Lawren Stewart Harris
ALC BCSFA CGP FCA G7 OSA RPS TPG
1885 - 1970
Colin Range, Rocky Mts., Rocky Mountain Sketch CXI
oil on beaver board, 1924
signed and on verso signed, titled and inscribed with the Doris Mills inventory #7/111 / and "IV" / "#2418" / "Colin Range, Jasper"
10 3/4 x 13 7/8 in 27.3 x 35.2 cm
Estimate: $100,000 - $150,000
Preview at: Heffel Montreal
By descent to the present Private Collection, Michigan
Doris Mills, L.S. Harris Inventory, 1936, Rocky Mountain Sketches, Group 7, catalogue #111, listed, location noted as the Studio Building
Paintings of the Rocky Mountains occupy a critical place in the catalogue of Lawren Harris’s work. In the 1920s, Harris was constantly refining his unique artistic approach. The quest to portray the spirit of the Canadian landscape began by the lakes of northern Ontario, but it was in the mountains where he was able to ascend into another realm that seemed to bring him physically closer to his ideas about spirituality and universal truth, and to capture them in his work. What he depicted in the Rockies, alongside his work at Lake Superior and in the Arctic, was the pinnacle of his journey in landscape painting. Fully realized by 1930, this quest catalyzed a transition to pure abstraction, which remained the focus for the remainder of his career.
Harris was at home in the mountains, writing to fellow artist Emily Carr in 1942, “I thrive on mountain air and climbing.” This work, Colin Range, Rocky Mts., Mountain Sketch CXI, comes from a period when he was first discovering the Canadian Rockies and realizing this affinity, both personally and artistically. It was painted in Jasper in 1924, on Harris’s first trip to the region, when he was joined by A.Y. Jackson. Works from this first trip are easily distinguished by their size, as it was the only visit to the Rockies when Harris was painting on 10 1/2 x 13 ½-inch panels, before transitioning to larger boards of 12 x 15 inches.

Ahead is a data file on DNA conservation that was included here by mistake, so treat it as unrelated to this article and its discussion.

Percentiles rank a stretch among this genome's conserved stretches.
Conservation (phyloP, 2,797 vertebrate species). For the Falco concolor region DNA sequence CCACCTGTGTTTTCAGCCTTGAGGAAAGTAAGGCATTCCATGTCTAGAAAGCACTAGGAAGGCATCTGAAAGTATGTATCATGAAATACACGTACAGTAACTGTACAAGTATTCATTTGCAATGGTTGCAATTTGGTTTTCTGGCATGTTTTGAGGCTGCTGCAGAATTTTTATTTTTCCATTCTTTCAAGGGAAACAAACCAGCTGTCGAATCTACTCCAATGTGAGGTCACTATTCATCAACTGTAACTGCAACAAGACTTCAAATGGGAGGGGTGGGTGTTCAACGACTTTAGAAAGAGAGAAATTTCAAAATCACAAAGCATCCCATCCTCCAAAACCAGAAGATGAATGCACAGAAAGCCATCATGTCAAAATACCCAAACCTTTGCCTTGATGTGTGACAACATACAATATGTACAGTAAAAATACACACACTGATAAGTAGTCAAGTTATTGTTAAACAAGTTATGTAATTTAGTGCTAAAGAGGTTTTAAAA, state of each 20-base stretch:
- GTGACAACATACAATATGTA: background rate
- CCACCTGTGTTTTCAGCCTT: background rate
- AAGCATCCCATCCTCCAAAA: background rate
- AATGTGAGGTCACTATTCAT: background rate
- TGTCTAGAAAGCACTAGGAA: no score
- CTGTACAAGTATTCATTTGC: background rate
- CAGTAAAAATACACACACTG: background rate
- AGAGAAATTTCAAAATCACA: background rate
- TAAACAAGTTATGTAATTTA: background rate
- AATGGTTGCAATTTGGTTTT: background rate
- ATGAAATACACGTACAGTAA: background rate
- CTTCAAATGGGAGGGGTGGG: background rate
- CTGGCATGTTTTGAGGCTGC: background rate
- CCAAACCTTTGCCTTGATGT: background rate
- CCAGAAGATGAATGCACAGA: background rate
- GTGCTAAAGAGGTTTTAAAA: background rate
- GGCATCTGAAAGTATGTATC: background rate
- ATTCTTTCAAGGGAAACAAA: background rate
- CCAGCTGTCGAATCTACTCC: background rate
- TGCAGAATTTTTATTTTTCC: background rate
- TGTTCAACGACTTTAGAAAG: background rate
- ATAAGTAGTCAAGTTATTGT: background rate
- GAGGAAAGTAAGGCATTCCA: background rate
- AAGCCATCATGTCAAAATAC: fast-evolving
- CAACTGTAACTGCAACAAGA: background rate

Harris and Jackson began their trip at Jasper Park Lodge and did early sketches of surrounding lakes, looking up to grand peaks in the distance. However, their initial impressions did not resonate as deeply as they had hoped. Jackson later recalled, “We did not find the landscapes in the neighbourhood of Jasper Lodge or along the railroad very interesting, and we wanted to get into the big country.” They set out to Maligne Lake, where Harris initially was underwhelmed, stating, “When I first saw the mountains, travelled through them, I was most discouraged. Nowhere did they measure up to the advertising folders, or to the conception these had formed in my mind’s eye.” They explored and sketched at the southern end of the lake in the “weird and ancient country of crumbling mountains and big glaciers,” but were more intrigued by what they saw in the Colin Range, to the east.
The artists climbed up the section of mountains now named the Queen Elizabeth Range, where they finally had more favourable responses. According to Jackson, “The Colin Range was an amazing place, a kind of Cubists’ paradise full of geometric formations, all waiting for the abstract painter.” It was here that Harris began to thrive, and one can conclude, based on the great effort they took to establish a camp at high elevation (and return to it later in the trip), that the region was of particular appeal. It could easily be what Harris was describing when he later wrote, “After I became better acquainted with the mountains, camped and tramped and lived among them, I found a power and majesty and a wealth of experience at nature’s summit which no travel-folder ever expressed.”
Viewing the epic perspective of this work, looking east towards Garter Peak (centre-left) from an unnamed ridge just north of Opal Peak, the layers of warm rock faces and strong cool shadows, full of dramatic angular forms, make it easy to understand why Jackson and Harris “found the six-thousand foot level, where we could look both up and down, most satisfying for painting.” A sketch by Jackson of this exact same scene (in a private collection) affirms that the painters’ attraction to this composition and subject matter was mutual.
Sketching high in the alpine was an approach Harris continued throughout his trips to the Rockies, with many of his most impactful works being done at altitude, amongst the mountains, in the rarified air where he thrived. This work is an impressive demonstration of the artist establishing his approach to one of his most important and iconic subjects.
We thank Alec Blair, Director/Lead Researcher, Lawren S. Harris Inventory Project, for contributing the above essay.
1. Lawren Harris to Emily Carr, August 1942.
2. A.Y. Jackson, A Painter’s Country: The Autobiography of A.Y. Jackson (Toronto: Clarke, Irwin, 1958), 106.
3. Lawren Harris, quoted in Bess Harris and R.G.P. Colgrove, eds., Lawren Harris (Toronto: Macmillan, 1969), 62.
4. Jackson, Painter’s Country, 106.
5. Ibid., 107.
6. Harris, quoted in Harris and Colgrove, Lawren Harris, 62.
7. Jackson, Painter’s Country, 106.
Estimate: $100,000 - $150,000
All prices are in Canadian Dollars
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